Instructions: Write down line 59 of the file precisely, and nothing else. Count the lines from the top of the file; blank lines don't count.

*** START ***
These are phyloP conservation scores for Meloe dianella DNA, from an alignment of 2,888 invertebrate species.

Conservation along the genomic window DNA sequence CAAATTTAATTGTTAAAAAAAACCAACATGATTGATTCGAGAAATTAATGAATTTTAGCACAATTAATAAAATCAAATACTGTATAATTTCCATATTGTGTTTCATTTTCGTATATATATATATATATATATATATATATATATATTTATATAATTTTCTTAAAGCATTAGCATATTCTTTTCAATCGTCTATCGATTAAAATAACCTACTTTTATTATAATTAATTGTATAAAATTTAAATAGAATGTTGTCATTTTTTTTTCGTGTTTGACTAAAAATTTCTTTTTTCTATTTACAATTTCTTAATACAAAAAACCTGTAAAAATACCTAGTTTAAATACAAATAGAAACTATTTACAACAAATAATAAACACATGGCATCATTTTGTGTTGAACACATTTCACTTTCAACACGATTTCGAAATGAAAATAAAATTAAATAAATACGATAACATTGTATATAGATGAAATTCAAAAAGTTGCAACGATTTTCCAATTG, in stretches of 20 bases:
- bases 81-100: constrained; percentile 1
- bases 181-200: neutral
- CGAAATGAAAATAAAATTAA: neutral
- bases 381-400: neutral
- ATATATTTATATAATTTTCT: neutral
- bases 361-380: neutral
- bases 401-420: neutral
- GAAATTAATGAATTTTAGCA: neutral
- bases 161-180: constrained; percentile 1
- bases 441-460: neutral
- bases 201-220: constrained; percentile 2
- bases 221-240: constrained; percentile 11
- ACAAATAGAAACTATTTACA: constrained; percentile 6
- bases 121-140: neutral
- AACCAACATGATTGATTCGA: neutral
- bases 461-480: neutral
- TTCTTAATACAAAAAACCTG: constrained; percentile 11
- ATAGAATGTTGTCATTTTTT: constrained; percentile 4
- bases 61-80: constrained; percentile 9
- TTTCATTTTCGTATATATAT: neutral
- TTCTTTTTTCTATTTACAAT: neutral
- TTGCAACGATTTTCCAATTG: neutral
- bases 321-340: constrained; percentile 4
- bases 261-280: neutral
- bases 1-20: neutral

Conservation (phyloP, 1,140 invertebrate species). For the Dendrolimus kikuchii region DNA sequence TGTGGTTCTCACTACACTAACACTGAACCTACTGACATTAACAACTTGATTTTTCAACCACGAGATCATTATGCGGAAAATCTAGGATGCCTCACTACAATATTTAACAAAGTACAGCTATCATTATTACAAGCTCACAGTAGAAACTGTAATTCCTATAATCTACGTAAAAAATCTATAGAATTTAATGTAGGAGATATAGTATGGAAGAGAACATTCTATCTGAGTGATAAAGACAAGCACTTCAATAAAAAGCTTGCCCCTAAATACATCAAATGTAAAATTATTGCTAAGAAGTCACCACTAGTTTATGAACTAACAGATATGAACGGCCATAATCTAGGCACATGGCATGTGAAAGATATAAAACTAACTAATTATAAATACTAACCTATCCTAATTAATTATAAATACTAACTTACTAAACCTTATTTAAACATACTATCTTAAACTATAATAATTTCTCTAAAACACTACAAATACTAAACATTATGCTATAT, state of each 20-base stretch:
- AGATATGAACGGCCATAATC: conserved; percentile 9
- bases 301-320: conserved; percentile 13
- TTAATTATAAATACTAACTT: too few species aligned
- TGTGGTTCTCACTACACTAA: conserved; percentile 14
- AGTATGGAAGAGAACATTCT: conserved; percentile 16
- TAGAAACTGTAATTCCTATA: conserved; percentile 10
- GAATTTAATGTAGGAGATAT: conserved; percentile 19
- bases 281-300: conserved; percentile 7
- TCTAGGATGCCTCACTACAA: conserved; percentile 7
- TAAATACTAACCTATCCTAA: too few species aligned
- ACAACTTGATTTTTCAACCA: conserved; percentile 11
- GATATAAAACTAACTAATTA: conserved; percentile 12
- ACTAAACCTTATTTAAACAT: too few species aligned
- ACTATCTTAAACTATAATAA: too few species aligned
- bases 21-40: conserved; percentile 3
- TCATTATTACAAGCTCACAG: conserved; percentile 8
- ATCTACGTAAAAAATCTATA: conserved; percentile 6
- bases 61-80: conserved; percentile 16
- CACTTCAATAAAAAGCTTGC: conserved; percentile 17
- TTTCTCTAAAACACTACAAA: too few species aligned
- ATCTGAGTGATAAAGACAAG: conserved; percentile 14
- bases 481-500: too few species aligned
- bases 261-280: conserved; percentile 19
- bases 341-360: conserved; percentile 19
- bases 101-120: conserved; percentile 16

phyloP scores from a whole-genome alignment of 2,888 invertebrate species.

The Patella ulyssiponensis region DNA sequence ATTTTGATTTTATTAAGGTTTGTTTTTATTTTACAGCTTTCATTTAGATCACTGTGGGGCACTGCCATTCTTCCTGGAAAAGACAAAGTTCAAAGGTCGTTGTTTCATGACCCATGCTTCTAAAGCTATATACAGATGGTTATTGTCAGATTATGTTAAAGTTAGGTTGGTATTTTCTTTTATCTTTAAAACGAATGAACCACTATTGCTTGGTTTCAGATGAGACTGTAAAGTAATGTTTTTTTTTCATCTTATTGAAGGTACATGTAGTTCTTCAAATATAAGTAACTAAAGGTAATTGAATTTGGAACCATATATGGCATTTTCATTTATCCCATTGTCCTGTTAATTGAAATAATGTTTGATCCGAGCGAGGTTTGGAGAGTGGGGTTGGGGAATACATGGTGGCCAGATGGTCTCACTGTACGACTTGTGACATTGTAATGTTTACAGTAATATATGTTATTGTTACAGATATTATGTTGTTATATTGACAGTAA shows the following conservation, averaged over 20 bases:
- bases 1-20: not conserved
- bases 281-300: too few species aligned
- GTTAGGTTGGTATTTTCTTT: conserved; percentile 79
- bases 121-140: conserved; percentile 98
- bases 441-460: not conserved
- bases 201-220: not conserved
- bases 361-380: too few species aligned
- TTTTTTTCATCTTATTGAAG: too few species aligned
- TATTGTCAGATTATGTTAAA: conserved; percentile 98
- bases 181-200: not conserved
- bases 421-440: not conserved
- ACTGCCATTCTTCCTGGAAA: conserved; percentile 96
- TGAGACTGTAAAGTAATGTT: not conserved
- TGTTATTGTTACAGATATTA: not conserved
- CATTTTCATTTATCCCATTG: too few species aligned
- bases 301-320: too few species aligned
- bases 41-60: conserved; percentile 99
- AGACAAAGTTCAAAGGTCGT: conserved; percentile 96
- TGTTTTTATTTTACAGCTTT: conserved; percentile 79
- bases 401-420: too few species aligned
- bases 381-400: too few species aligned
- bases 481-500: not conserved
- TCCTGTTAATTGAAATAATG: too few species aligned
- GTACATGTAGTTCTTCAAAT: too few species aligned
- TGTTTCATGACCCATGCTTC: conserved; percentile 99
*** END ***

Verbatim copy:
- bases 121-140: conserved; percentile 98